Whatever combination of the above  factors go into making your dream job, they are rare (and therefore valuable).

So in order to get a job where you will be rewarded in this way, you’d better have some value to offer in return.

Building career capital

Career capital is basically marketable skill. The central idea of the book is that if you develop exceptional skill in one area and become “so good they can’t ignore you”, this gives you choices in your career.

Many people with great jobs don’t exactly plan their route to the top. Instead, they make themselves valuable by being as good as possible at whatever they do.

The craftsman approach

The difference between being good enough and being exceptional comes down to your approach to learning skills.

To improve, you need to go beyond your comfort zone and attempt things slightly beyond your range. If you are a musician and only practice what you can already play well, you will not improve. But if you try to play something challenging, and keep repeating again and again and again the parts you find hard, starting again every time you make a mistake you will get better and better.

It’s all about how you respond to negative feedback- do you avoid it by sticking to what is safe, or do you embrace it, and use it as an opportunity to improve?

Only once you have developed valuable levels of skill can you expect to get (or create) your dream job.

So Good They Can’t Ignore You

So Good They Can’t Ignore You is  released on 20th September. Click here to order your copy.

This is a must-read.

The Amazon link is an affiliate link, meaning that if you buy a copy, I get a small commission. That said, I only recommend books I think are excellent, and this is certainly well within that category.

How to balance a PhD with full-time work (and other questions)

Continuing the series on reader’s questions, here are more answers!

Today we have questions about learning during the PhD, juggling the PhD with full-time work and overwhelming worries about time, supervisors and PhD failure.

If you have any questions, email me at, and if you have any tips, share them in the comments below.

Hi James,
I definitely struggle with time management and the volume of new research material there is to read. I sometimes wonder if I have learnt any new science during my PhD as I never seem to find time to read text books or attend lectures anymore.
Many thanks,

This is a common one! It’s easy to worry about whether you are reading enough or learning enough or doing the right things, and the feeling is always that you should be reading more.

You can’t read everything. In many fields, there are more papers published daily than it’s possible to read in a week, so you have to be selective.  Read the material that interests you,  and don’t worry about volume, because you’ll be fighting a losing battle.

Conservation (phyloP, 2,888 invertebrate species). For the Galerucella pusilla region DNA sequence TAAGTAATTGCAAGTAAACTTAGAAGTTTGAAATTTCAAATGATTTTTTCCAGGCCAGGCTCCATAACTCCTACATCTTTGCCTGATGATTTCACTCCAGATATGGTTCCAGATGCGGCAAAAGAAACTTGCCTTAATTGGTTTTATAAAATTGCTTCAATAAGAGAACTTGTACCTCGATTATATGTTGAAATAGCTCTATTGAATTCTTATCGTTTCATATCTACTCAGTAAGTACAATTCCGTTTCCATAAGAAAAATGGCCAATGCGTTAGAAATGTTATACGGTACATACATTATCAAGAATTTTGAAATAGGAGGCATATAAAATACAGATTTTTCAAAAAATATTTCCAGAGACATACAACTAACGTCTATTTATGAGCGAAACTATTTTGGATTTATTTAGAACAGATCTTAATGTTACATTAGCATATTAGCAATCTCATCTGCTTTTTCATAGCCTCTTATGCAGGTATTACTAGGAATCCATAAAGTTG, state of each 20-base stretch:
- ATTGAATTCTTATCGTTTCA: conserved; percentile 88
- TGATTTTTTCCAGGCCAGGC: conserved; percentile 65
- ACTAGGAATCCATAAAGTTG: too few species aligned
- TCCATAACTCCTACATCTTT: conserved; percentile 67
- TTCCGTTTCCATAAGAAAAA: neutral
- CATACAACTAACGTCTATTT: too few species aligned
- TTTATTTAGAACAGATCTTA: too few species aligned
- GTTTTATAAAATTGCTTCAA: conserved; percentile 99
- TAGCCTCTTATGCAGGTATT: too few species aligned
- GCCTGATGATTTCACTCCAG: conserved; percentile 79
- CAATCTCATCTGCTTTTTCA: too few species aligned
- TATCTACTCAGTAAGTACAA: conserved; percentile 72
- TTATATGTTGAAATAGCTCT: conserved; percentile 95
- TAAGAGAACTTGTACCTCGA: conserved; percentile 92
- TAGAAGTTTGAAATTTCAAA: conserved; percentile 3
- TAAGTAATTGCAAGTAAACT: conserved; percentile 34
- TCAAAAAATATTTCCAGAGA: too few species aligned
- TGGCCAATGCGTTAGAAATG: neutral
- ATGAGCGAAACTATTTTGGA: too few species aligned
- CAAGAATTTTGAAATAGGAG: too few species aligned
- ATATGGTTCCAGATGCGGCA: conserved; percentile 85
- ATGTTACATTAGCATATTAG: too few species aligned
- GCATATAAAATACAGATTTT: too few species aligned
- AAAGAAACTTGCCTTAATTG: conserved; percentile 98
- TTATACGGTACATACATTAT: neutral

As for learning… you’ve probably learned more than you know. A PhD is largely about gaining practical experience in academic research, so rather than thinking about the kind of book-learning you did before to pass exams, think about all the problems you have faced and solved since you started. That’s the basis of true understanding; facing problems and coming up with solutions yourself.

Hello James,

Like many mature age students I am working full time (Director of Nursing) and really struggling to quarantine PhD time. I find I am brain dead by the end of the day. I would like to study in the morning but that is the best time to get any work done without interruption so best time to do work work too and by 0830 it is all happening here or off to a meeting.

I have two years left of a part time load but would really like to finish end of next year. I have done my methodology chapter and data collection but that is it….seems a huge mountain to go. I have just been through ‘should I really be doing this?’ phase but want to keep going as I really do love it once I get down to it. My supervisors very understanding although this is not necessarily good!


Hi Susanne,

The common problem when juggling a PhD with work is that there are always “urgent” tasks to be done at work which seem to take priority. You end up responding to stuff happening right now, which leaves the thesis just sitting there.

There are only 24 hours in a day, and you have a limited reserve of energy and attention… So there comes a point where you can’t do more without something else being sacrificed. So the simple, unavoidable, blunt truth is that in order to have any hope of getting your PhD, you have to create space for it in your schedule (which means having time set aside where you don’t do work-work).